The other night, while watching television and doing homework, I was going through the channels and came across a film I had not seen for some time: The Natural. Based on a best selling novel by Bernard Malamud, The Natural is perhaps one of the most inspiring baseball movies there is. In the film, the central character, Roy Hobbs, is born with a gift, and throughout his life he attempts to resist bribery and other forces leading him off of his path toward greatness.
Today, baseball players face a problem similar to that which confronted Roy Hobbs. While Roy refused to be bribed in the final game for the pennant, many professional players today are choosing to corrupt the game in a very different manner. In the film, Roy refused to be bought, not simply because he was a man of honor, but because his love of the game was absolute.
While steroid abuses have been overlooked by Major League Baseball over the past two decades, this is not the first time scandal has contaminated the game. The 1919 corrupt World Series and Pete Rose’s gambling were both seen by the American public as isolated incidents of corruption in America’s pastime. However, the steroid abuses now being brought to light appear to be so widespread that professional baseball’s reputation as a legitimate American sport may be undermined.
Records have been shattered and legacies have been formed under the cover of substances that substitute for talent. When Americans view baseball today, do they see the great men playing the game they were born to play? With the growing disparity between the income of the players and that of the average American, can the public even relate to the players anymore?
There once was a time when this nation esteemed players as heroes, playing with their talent and innate penchant for the game--and nothing more. Men like Ted Williams, a distinguished player who served what would have been the best years of his career in Korea, fighting for our nation, at the expense of countless baseball records. Jackie Robinson, baseball’s first African American player, had to suffer harsh abuses including a Brooklyn Dodgers petition to keep him off of the team, simply to be able to play the sport he was born to play. As I sit and watch this scandal unfold, I ask myself, where are men such as Ted Williams and Jackie Robinson, men that devoted themselves to baseball and found happiness by playing the game the way it was meant to be played?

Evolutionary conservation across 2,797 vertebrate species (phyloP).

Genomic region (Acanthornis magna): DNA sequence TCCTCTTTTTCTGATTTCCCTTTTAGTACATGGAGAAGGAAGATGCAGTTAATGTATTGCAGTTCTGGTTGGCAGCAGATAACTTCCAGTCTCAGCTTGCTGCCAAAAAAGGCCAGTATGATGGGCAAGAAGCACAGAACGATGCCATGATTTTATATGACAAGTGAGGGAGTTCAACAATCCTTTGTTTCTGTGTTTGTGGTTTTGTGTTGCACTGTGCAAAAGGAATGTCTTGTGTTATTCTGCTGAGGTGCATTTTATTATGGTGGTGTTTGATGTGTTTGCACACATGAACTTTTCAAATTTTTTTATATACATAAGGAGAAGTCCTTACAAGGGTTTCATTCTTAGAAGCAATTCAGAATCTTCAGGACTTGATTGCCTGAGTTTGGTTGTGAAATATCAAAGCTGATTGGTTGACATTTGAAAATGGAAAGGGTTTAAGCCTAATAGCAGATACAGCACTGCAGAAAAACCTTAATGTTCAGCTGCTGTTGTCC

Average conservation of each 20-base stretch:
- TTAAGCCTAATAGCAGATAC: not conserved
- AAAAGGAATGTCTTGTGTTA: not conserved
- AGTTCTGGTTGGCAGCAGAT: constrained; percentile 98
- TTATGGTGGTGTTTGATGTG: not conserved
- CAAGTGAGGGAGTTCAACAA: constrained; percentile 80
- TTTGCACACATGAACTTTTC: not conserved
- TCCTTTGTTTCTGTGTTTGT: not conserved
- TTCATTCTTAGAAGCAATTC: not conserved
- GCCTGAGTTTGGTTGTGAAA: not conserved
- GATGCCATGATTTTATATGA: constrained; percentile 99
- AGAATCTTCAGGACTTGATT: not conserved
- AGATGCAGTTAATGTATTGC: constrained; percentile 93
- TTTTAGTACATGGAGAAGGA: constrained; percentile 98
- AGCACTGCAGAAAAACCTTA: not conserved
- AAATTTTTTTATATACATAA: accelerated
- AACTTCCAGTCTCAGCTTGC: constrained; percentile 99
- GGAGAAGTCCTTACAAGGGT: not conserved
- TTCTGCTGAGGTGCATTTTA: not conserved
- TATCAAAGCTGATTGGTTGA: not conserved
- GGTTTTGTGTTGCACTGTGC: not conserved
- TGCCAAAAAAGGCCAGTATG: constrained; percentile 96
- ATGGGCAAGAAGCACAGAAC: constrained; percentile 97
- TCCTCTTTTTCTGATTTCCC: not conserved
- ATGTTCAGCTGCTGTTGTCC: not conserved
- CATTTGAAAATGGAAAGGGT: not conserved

Major League Baseball is no longer what it once was. However, I believe that by enforcing strict guidelines, steroid abuse can be reduced and perhaps eliminated. Additionally, by regulating the income of the players to instill some humility, perhaps Americans may attend games and reminisce, remembering their aspirations on that field, and see men, not very different from themselves, who are living these dreams.
If it can be proven that certain players have abused substances in order to attain their records, I would move to have these records expunged, or perhaps separated, so that Americans realize that these records cannot be compared to those of other athletes, and that older records have still stood the testament of time.
In the final scene of The Natural, Roy Hobbs breaks his childhood bat, Wonderboy, which had been carved from a tree that had been struck by lightning. Using another bat, the Savoy Special, Roy hits a homerun, with the ball shattering the lights on the upper deck and causing a burst of fireworks to descend from the sky. As I watched the sparks gracefully fall to the field and Roy effortlessly jogs around the bases, it occurred to me that his talent had nothing to do with his lucky bat; his gift had always existed within him. I do believe that there was a time when baseball was poetry: the way a man played baseball was an extension of the way he lived his life. Perhaps those days are gone, but the memory of their existence remains in the minds of Americans. To restore the reputation of this nation’s pastime, Americans must reveal to the players what the sport has become, and what it once was, and should be.
Joshua Powers is a staff columnist for the DSJ. His views do not necessarily represent those of the entire staff.